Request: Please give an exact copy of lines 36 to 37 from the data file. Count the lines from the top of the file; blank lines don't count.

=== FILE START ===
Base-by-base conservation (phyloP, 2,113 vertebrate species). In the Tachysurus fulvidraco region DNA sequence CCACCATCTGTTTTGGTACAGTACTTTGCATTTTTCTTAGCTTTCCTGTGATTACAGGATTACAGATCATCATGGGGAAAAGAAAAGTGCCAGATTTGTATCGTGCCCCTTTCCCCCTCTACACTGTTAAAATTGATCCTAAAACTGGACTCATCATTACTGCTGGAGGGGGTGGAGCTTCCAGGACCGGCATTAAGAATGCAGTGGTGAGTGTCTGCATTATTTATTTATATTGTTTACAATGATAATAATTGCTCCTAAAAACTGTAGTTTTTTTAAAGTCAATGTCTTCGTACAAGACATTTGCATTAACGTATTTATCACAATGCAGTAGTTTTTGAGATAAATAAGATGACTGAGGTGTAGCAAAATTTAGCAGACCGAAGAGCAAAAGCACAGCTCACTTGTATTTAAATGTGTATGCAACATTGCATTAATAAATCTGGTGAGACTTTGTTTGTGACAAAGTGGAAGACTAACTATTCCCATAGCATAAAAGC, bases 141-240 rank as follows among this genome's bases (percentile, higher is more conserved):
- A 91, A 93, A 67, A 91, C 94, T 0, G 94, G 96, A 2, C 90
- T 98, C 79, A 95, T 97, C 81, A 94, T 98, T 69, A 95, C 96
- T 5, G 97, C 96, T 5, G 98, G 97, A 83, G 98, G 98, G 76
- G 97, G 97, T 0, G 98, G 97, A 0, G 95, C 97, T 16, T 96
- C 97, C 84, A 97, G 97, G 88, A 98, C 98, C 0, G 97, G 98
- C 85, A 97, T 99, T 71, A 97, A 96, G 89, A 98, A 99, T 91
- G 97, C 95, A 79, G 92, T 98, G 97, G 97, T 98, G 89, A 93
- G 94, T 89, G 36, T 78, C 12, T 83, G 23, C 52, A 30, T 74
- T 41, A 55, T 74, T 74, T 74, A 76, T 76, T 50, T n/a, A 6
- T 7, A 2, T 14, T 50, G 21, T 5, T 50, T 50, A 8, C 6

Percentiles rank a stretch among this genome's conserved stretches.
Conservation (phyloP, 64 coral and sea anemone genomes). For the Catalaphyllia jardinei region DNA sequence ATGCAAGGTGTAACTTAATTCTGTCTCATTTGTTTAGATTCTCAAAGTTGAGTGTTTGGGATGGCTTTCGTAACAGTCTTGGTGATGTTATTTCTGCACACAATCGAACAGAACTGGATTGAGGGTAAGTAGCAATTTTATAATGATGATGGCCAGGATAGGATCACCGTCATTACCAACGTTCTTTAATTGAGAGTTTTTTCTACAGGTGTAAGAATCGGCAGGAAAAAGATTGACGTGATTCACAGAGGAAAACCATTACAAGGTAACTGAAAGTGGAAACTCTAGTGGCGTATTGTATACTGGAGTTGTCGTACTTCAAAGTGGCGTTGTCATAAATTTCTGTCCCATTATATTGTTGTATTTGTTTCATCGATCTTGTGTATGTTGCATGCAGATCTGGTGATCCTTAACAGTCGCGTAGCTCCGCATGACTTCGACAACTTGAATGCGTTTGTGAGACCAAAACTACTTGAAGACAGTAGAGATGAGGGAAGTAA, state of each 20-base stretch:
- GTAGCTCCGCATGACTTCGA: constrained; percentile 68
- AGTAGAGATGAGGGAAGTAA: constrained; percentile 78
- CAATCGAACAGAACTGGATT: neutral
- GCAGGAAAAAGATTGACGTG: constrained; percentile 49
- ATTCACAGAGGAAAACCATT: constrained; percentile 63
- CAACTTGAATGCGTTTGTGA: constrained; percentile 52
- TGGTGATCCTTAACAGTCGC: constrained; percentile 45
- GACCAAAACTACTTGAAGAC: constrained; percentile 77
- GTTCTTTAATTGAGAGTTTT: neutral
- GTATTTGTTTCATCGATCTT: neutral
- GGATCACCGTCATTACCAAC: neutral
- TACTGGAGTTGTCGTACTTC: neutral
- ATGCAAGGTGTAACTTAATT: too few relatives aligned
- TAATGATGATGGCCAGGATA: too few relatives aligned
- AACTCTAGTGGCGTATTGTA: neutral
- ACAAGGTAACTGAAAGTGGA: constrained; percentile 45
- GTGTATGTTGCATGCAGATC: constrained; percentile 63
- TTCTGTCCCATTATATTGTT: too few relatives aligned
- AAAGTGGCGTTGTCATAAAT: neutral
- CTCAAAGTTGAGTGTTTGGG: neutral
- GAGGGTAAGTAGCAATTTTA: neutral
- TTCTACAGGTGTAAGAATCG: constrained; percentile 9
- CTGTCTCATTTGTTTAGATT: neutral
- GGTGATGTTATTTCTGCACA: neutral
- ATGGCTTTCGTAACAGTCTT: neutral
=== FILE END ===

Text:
- CTGTCTCATTTGTTTAGATT: neutral
- GGTGATGTTATTTCTGCACA: neutral